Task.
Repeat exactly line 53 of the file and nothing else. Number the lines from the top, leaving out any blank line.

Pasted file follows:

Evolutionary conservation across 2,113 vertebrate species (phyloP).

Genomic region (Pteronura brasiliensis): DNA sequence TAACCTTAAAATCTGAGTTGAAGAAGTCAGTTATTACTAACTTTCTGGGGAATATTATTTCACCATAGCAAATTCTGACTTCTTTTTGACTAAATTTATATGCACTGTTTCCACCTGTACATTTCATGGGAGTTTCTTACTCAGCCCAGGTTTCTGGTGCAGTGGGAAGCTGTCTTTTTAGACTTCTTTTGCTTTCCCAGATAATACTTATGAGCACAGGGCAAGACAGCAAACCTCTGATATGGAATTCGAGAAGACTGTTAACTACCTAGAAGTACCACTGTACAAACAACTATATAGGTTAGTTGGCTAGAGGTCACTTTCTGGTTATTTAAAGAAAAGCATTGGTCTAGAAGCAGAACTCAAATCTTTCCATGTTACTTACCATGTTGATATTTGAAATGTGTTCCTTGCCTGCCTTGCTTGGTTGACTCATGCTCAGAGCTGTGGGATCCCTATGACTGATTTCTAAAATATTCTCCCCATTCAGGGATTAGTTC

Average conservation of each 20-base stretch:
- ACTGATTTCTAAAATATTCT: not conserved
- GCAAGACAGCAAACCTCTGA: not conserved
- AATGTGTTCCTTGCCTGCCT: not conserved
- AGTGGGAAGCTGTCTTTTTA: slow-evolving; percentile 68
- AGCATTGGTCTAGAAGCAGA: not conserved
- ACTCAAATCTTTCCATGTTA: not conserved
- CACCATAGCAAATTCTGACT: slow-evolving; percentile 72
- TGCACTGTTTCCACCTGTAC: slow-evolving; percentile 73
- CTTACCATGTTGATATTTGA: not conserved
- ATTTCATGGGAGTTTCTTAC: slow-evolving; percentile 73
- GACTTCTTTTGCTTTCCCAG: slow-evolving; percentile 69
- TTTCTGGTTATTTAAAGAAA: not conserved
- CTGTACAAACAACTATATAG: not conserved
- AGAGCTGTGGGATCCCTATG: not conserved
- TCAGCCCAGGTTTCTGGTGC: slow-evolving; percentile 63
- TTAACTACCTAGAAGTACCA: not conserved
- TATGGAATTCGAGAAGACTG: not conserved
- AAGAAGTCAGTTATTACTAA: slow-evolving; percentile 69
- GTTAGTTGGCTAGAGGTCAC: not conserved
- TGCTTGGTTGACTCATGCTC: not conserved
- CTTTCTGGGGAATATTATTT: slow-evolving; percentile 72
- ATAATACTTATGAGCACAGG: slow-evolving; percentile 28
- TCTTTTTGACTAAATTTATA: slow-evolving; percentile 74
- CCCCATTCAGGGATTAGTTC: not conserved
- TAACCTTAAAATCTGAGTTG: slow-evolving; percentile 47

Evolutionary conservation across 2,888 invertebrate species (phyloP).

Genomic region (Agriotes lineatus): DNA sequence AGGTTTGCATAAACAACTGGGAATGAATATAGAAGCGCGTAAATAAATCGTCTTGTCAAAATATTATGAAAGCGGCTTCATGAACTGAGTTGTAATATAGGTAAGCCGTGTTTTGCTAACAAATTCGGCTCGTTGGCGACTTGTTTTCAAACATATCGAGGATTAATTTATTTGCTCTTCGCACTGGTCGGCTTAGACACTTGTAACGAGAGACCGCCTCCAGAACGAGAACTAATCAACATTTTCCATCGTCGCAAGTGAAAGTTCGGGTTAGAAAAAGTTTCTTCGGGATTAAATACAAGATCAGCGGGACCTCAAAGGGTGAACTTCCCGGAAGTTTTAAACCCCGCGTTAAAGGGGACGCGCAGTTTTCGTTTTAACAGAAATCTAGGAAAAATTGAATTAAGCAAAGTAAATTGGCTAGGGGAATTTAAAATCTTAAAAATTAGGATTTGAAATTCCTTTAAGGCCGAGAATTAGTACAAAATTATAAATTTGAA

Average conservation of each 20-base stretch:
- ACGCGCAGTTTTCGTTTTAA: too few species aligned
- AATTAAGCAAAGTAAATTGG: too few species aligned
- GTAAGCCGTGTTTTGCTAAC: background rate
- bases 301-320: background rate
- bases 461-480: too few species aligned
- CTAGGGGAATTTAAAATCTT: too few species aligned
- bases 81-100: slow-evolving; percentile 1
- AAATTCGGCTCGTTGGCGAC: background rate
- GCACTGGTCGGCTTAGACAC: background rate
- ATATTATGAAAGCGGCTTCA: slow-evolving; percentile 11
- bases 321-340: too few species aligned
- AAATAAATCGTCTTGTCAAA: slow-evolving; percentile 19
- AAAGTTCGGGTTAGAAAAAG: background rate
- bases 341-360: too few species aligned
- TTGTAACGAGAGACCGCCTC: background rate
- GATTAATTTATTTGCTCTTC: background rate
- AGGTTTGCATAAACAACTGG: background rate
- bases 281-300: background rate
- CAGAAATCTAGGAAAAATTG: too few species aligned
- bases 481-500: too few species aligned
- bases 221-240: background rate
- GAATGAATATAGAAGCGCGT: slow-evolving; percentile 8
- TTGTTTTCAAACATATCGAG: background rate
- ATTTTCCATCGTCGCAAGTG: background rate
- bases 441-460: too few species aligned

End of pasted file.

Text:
- GAATGAATATAGAAGCGCGT: slow-evolving; percentile 8